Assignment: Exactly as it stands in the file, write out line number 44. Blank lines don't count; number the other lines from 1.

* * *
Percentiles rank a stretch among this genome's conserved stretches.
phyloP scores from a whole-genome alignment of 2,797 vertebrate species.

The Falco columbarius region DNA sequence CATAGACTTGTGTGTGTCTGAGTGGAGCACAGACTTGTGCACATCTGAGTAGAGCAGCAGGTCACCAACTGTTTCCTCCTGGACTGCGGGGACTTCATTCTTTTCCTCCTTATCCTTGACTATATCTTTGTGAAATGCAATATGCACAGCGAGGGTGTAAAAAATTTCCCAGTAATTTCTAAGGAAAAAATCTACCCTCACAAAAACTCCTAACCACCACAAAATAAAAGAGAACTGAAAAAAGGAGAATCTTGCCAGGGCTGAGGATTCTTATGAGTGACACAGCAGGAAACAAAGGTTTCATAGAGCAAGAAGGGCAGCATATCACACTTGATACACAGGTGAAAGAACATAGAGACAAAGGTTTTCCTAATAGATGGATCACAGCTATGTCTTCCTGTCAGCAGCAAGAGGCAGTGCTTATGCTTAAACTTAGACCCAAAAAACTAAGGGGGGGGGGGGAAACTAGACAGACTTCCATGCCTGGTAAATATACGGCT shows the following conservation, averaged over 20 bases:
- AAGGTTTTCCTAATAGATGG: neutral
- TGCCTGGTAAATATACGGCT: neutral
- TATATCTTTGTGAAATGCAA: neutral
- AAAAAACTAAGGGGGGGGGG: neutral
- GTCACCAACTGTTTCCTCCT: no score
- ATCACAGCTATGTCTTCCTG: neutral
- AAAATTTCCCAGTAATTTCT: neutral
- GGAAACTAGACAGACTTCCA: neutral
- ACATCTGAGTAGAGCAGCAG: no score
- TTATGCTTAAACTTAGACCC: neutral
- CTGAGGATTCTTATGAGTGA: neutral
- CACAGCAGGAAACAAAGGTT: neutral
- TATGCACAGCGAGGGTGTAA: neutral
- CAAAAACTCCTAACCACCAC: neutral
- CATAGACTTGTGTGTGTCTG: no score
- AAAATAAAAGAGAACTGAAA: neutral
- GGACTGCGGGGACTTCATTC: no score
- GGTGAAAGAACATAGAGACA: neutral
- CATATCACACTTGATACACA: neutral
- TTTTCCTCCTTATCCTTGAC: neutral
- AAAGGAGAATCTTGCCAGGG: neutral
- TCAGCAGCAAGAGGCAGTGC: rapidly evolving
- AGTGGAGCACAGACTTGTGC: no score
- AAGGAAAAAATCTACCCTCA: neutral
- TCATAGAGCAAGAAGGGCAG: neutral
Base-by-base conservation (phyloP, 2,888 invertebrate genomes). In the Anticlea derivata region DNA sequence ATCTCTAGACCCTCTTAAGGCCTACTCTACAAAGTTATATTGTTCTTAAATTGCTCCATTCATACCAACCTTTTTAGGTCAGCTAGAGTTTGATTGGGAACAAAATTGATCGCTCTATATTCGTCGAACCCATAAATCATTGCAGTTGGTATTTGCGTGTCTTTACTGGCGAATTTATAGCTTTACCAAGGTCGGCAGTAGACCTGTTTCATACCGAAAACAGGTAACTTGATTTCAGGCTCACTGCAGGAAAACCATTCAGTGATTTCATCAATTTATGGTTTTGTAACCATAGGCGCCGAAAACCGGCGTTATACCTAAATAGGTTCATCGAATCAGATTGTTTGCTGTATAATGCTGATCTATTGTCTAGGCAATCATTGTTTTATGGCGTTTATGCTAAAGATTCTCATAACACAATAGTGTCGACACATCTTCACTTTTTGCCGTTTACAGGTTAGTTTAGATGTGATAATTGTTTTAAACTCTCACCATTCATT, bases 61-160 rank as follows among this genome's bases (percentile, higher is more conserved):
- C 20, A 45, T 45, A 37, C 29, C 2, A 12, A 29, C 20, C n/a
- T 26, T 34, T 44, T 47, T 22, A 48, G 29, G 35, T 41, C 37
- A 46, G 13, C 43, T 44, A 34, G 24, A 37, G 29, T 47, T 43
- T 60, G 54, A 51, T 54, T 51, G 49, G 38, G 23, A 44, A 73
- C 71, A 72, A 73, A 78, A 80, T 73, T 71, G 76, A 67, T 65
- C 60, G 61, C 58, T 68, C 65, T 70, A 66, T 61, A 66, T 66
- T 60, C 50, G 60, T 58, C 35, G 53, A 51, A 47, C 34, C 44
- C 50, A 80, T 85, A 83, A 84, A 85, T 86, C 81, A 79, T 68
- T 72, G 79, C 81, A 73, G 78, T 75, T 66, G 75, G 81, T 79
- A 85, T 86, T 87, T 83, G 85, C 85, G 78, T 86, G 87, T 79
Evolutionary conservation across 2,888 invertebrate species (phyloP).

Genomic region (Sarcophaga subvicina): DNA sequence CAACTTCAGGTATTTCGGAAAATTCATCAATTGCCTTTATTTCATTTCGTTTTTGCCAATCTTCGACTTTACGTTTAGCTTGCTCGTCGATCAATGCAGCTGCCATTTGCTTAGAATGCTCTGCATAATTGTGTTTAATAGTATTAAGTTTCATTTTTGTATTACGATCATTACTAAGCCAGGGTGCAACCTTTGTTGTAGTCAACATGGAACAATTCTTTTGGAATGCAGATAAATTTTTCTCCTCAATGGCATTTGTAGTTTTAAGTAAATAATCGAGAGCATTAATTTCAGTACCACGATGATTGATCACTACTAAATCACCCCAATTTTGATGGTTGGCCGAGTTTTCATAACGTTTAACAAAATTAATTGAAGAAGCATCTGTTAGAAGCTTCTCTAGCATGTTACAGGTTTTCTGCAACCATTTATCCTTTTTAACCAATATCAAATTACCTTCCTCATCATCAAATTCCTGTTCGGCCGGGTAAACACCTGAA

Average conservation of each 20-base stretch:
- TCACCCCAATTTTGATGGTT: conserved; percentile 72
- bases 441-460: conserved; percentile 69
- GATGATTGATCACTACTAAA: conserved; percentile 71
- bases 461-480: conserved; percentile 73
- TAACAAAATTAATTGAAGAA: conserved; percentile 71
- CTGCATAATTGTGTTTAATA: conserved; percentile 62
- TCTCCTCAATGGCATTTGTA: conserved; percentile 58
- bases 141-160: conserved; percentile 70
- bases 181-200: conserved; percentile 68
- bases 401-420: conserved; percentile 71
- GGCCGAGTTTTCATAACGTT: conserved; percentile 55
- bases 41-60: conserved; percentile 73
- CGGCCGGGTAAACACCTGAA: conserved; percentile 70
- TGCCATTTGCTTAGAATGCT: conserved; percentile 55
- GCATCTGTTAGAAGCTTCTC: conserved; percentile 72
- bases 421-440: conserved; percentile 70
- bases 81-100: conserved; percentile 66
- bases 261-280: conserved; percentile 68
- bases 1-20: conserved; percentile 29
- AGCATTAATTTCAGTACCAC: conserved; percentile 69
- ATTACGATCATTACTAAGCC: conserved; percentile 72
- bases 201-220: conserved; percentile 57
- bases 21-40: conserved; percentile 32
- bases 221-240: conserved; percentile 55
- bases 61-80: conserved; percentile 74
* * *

- bases 441-460: conserved; percentile 69